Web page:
• Board can dedicate more time to tackle issues in greater detail
  • There is less chance of a dominant member swaying the group and problems with groupthink
  • Meetings run more smoothly and efficiently because there is less to manage, coordinate and facilitate
  • Meetings tend to be less formal, which makes it easier for board directors to open up and share ideas — and there is less chance of board directors who don’t actively participate
  • Directors know each other better, and such relationships are more conducive to cohesiveness and a sense of common purpose
  • It’s easier for small boards to reach a consensus
  • Overall returns have shown stronger results

There are a few downsides to having smaller boards, although the benefits far outweigh the deficits. Smaller boards place more work on individual directors, which may reduce effectiveness if directors don’t have the proper amount of time to commit to the board. Lower numbers may also mean not having enough people to staff committees. Smaller numbers on a board don’t always allow for the level of independence and diversity that today’s corporations require.

Deficits of Having Larger Boards

While larger boards can accommodate the need for independence and diversity, they often lack the time for all directors to share their ideas. Here’s a list of some other challenges that larger boards face:

  • Larger boards have less time to give issues the necessary depth
  • It’s easier to staff committees with qualified members and to delegate work to committees
  • Conflicting schedules can make scheduling fully staffed meetings difficult
  • It’s easier to distribute workload
  • Meetings are more formal, which makes it easier to keep order
  • Large boards are subject to groupthink, with one or more members dominating discussions

How to Arrive at the Right Number of Board Directors

The Wall Street Journal study states that the board should be large enough to carry out the board’s fiduciary and other duties in an effective and efficient manner. Five to seven board members is ideal. Up to 15 board members is acceptable on the high end to account for unusual circumstances.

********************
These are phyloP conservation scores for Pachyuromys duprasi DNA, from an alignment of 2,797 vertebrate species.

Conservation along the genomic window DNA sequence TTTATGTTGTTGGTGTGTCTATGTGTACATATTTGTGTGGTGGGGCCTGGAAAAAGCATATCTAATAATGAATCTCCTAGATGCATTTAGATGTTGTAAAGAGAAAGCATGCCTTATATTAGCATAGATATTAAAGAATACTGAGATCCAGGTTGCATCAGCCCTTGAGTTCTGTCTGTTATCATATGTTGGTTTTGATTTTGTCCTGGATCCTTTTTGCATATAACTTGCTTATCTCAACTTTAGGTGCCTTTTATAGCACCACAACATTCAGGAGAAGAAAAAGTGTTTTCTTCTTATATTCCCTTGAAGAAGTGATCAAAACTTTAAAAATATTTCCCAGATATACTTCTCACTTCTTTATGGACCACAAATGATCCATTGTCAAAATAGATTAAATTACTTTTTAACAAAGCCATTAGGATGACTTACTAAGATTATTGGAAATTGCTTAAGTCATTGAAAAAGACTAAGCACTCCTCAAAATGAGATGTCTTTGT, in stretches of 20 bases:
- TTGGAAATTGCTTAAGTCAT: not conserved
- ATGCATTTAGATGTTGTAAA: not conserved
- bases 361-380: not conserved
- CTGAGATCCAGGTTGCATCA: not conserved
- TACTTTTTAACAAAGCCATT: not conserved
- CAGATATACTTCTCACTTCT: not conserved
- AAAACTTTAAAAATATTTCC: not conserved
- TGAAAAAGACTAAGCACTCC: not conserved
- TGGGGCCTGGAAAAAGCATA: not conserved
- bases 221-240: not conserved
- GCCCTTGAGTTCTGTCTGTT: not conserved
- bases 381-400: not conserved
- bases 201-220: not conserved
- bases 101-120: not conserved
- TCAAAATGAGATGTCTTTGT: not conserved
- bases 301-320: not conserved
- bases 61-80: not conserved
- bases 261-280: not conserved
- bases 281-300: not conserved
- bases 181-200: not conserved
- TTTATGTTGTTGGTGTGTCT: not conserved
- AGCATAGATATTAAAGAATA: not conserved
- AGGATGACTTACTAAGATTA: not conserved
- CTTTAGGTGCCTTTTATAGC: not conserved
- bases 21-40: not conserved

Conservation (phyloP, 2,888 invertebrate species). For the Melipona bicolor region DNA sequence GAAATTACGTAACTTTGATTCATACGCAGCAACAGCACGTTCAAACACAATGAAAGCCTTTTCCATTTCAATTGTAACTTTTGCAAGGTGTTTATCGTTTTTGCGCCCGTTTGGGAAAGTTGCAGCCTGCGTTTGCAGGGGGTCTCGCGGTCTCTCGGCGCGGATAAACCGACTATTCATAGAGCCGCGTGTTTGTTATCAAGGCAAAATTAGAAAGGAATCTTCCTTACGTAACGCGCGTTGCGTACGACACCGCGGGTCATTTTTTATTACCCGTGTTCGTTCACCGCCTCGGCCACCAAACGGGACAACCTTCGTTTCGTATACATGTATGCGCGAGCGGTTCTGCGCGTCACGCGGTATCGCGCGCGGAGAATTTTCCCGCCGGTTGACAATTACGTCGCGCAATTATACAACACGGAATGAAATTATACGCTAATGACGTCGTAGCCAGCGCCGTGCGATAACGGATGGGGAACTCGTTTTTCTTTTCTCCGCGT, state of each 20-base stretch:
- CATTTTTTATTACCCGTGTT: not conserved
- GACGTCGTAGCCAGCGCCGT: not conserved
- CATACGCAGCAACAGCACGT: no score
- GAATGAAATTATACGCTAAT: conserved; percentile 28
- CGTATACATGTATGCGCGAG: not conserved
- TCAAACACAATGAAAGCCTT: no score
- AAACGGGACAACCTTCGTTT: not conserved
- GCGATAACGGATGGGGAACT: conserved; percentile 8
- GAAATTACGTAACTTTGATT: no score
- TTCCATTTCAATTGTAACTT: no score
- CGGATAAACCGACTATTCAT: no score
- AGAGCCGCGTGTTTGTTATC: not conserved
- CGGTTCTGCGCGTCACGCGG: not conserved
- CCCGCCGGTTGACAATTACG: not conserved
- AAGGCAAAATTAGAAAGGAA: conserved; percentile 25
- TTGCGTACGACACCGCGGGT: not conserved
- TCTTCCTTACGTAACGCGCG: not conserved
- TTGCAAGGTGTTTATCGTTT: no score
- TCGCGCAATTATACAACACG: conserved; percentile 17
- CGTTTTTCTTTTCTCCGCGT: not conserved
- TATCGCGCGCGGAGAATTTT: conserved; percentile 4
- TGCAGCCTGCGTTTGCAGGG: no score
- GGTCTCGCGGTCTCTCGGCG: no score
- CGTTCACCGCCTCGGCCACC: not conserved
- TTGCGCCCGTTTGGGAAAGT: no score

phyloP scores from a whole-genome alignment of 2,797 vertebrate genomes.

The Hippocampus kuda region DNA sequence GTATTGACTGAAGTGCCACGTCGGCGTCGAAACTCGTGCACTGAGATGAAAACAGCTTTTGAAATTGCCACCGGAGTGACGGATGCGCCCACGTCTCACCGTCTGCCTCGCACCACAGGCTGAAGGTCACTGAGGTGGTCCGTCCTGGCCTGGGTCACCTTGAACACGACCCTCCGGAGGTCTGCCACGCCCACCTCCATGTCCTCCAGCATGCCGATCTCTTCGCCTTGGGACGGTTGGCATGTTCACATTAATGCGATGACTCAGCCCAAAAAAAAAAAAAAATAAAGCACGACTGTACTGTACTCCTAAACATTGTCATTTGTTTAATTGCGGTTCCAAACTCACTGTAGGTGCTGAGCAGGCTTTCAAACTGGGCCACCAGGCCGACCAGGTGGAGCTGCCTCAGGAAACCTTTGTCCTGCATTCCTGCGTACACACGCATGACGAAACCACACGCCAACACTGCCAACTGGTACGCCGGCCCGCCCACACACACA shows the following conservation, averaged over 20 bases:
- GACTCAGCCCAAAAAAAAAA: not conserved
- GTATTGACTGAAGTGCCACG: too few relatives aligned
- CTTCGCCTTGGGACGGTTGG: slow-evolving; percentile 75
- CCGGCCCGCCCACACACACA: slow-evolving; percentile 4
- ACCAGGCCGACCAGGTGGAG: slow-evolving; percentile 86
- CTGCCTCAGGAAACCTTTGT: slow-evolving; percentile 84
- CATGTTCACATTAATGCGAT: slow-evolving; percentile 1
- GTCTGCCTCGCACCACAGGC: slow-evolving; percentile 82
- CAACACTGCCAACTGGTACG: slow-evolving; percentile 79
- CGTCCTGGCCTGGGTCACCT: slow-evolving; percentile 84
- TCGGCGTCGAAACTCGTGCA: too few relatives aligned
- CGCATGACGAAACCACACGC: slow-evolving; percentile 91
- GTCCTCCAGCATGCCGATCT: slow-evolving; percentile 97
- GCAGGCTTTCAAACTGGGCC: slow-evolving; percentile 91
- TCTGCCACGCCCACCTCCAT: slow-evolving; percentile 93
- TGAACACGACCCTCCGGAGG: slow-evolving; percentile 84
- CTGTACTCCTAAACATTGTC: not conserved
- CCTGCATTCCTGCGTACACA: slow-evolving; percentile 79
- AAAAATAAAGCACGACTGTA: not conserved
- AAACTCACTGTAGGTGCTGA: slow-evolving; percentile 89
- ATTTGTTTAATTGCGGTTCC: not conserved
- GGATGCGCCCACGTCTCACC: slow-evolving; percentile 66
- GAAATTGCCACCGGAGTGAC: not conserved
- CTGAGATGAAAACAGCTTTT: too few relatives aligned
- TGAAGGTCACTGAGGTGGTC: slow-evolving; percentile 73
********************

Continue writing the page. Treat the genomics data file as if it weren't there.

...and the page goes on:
Besides looking at numbers, boards need to consider several other factors in choosing board directors:

  • Diversity
  • Independence
  • Functions
  • Skills, talents, abilities, areas of expertise
  • Representational requirements
  • Regulatory requirements

Another way to pare down board size is to add some nonfiduciary groups or committees, such as forming an advisory board.

What Circumstances Signal a Change in Board Number?

Just as today’s economics prompted changes in board composition and size, boards need to revisit the size of their boards from time to time and consider whether it’s prudent and wise to change the number up or down.

After the Sarbanes-Oxley Act (SOX) was passed, many companies added more independent board directors without relieving current directors of their seats. After SOX was enacted, the average number of board directors rose from nine to 11.

Boards may need to revisit their numbers whenever there are major governance changes or when corporations grow in size and complexity.

Smaller Boards Are Worth Considering

While the current trend in board composition means having fewer board directors who represent greater independence and diversity, it’s important to factor in the type of industry and the unique needs of the company when setting criteria for the number of board directors. The most recent study favors boards with smaller numbers; however, numbers can and should change when circumstances signal the need for change.